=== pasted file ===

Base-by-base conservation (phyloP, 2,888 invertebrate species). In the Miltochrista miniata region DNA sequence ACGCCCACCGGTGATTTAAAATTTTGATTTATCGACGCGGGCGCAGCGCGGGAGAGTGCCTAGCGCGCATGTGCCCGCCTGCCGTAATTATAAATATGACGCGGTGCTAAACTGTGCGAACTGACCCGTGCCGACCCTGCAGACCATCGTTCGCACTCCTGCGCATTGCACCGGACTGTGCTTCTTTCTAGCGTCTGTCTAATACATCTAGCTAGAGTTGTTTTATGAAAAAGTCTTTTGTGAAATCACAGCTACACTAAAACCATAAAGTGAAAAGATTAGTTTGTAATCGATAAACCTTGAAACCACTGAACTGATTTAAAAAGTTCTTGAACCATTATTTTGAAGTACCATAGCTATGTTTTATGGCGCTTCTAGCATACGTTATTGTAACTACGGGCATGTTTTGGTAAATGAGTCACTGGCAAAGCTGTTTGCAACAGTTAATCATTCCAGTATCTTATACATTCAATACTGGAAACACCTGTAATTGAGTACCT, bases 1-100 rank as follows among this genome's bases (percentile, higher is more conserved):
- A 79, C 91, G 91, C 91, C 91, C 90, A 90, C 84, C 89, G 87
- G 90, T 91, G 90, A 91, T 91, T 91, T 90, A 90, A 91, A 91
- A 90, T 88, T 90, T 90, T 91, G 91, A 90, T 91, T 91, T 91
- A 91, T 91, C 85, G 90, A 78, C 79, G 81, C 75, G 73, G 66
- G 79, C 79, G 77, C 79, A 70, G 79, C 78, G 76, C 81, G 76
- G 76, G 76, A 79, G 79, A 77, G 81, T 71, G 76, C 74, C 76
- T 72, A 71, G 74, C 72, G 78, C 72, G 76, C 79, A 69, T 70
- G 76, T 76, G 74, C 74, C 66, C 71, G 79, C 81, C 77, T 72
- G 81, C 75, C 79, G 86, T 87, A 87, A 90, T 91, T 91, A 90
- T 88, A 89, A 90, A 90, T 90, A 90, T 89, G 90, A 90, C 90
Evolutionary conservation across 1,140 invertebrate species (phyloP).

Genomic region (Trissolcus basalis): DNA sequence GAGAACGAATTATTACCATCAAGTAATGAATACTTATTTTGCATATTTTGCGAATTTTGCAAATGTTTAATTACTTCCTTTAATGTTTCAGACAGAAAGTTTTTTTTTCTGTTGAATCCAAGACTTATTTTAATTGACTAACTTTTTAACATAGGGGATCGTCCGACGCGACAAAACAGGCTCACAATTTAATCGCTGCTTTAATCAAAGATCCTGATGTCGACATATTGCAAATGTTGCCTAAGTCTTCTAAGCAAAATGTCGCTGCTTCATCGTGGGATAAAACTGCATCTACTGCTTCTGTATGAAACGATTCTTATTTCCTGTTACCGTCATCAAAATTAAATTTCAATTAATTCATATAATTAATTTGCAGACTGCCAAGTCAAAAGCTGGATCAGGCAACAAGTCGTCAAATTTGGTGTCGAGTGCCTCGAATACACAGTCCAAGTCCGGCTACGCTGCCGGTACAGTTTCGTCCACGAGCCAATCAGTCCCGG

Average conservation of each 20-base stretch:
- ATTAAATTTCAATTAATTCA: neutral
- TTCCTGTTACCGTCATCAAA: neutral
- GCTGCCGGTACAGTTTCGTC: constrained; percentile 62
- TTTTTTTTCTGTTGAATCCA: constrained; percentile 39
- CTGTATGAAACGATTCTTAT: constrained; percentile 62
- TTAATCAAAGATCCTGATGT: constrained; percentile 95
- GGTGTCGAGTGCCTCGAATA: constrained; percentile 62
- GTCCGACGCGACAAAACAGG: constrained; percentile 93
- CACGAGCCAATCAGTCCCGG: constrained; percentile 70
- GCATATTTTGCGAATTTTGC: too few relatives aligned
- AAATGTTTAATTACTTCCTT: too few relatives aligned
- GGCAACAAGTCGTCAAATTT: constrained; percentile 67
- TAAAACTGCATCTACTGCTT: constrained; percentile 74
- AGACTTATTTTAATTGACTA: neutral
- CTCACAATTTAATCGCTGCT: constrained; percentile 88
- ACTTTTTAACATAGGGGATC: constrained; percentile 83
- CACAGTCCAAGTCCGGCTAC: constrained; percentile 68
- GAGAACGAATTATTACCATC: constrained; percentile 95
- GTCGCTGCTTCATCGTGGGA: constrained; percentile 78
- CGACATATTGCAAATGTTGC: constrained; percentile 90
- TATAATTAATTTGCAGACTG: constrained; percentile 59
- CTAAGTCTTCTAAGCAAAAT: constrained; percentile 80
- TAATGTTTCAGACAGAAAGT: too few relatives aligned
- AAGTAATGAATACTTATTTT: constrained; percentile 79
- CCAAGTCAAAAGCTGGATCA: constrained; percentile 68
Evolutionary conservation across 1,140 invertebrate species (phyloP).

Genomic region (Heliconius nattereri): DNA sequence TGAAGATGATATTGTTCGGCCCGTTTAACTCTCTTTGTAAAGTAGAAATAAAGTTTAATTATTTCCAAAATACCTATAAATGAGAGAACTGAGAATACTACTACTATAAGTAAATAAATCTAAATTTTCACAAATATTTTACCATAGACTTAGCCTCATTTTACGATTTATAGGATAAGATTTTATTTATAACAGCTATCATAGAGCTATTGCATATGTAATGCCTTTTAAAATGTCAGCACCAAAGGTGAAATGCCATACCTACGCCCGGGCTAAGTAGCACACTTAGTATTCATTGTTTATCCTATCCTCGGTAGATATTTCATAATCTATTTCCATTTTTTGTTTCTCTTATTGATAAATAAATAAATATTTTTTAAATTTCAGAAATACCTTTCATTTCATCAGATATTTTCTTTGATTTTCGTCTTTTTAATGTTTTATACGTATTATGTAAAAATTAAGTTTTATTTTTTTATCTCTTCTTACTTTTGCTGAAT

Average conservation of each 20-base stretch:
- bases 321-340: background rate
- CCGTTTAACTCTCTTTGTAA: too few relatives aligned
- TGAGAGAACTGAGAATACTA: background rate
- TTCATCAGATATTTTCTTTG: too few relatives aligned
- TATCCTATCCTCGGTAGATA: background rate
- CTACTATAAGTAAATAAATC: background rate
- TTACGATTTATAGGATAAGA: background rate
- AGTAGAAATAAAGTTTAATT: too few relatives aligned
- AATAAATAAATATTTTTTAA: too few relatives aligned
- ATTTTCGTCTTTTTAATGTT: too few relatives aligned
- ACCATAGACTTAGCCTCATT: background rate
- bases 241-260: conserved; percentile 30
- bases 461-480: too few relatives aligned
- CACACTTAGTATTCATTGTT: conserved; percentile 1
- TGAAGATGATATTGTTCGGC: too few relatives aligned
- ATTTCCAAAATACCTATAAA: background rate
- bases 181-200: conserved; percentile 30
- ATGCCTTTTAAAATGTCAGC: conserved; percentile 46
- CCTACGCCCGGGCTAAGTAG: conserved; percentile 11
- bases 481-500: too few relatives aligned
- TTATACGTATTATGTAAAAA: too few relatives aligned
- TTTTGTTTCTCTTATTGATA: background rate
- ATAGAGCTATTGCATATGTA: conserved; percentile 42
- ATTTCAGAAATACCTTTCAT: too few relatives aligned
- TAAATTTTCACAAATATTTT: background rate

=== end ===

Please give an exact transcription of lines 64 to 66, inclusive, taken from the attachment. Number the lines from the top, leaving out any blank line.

- TTTTGTTTCTCTTATTGATA: background rate
- ATAGAGCTATTGCATATGTA: conserved; percentile 42
- ATTTCAGAAATACCTTTCAT: too few relatives aligned